9Collisions of Linac Beams IPXElectronsPositronsLuminosity:Typical electron Linacs are producing:Q = 1 nC bunch charge (N = 6109) at xy =1 µm2 normalized transverse emittances, transported through a FODO lattice with L = 38 m cell length, leading to xy 382 m2 .Assuming nb = 2625 bunches at frep = 5 Hz and E = 250 GeV per beam L = cm-2s-1 luminositygenerated by x*y* = 80 µm2 round beam sizes at the IP.
10Collisions of Linac Beams from Dedicated Sources IPXElectronsPositronsLuminosity:Adding powerful electron and positron sources withQ = 3.2 nC bunch charge (N = 21010) L = 5 1029 cm-2s-1 luminosityassuming xy =1 µm2 normalized emittances (not realistic for 3.2 nC, especially for the positron source !!)
11Linac Beams from Dedicated Sources and Damping Rings IPXElectronsSymetric layoutfor PositronsAdding Damping Rings to reduce the normalized transverse emittances of the high charge electron and positron beams, to xy =0.4 µm2 L = 8.5 1029 cm-2s-1 luminositygenerated by x*y* = 50 µm2 flat beam sizes at the IP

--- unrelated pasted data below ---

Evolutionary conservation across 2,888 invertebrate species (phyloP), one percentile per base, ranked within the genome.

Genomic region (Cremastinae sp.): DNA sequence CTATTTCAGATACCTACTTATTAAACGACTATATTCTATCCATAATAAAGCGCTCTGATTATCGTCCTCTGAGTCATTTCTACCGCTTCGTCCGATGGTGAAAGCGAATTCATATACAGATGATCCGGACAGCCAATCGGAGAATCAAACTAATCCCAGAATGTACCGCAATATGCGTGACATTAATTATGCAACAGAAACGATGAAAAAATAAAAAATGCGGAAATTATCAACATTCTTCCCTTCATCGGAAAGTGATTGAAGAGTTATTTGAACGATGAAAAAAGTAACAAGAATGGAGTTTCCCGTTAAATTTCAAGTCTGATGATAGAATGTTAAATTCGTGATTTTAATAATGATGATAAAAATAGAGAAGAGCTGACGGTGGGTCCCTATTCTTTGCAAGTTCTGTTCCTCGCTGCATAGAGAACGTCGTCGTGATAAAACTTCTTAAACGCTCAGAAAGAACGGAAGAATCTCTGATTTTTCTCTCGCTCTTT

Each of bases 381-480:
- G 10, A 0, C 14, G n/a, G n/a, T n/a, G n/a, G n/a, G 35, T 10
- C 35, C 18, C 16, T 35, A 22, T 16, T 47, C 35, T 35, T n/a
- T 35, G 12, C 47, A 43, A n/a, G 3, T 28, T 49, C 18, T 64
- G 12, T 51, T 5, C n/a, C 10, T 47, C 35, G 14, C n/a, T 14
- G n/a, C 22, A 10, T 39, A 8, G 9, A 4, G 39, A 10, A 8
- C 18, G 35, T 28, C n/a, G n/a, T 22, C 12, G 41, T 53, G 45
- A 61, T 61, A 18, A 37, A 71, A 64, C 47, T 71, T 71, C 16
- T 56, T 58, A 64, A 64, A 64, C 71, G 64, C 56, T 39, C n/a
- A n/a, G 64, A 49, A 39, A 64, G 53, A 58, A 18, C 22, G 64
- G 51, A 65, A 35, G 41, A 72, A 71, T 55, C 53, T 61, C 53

12De-magnification from Final Focus Systems IP waistβ*l*ElectronsXFinal Focus Systems are implementing the necessary ~104 demagnification factors to reduce the x*y* = 50 µm2 flat beam sizes to µm2 L ~ 1034 cm-2s-1 luminosityThe final focusing lens is implemented via a doublet (or triplet) of strong Quadrupole Magnets located at distance l* from the IP, typically 3 to 4 m.
13Depth of Focus and Chromaticity l*IP waistβ*ElectronsXThe Beam Waist is realized over a finite region of longitudinal space called the Depth of Focus (like for a camera), measured by the β* parameter.The collision with the opposite beam is optimum only within this region.Like all magnets (cf. spectrometer magnets) the final quadrupoles create an energy dependant focusing effect, a 2nd order effect called Chromaticity.As a consequence, the sizes and positions of the beam waist vary with the energy of the particles : this is called Chromatic Aberrations.
14The six important concepts introduced so far LuminosityBeam emittance ( -functions)Final doublet of quadrupolesBeam optics (FODO lattice, 1st order beam optics)Chromatic aberrations (2nd order beam optics)Flat beams
16The Collider Luminosity The Rate NE of Physics Event E generated during a beam-beam collision is given by:whereE is the Cross-Section of the Physics Event EL is the Integrated Luminosity over the bunch crossing.NE , E , and L are Lorentz invariant quantities !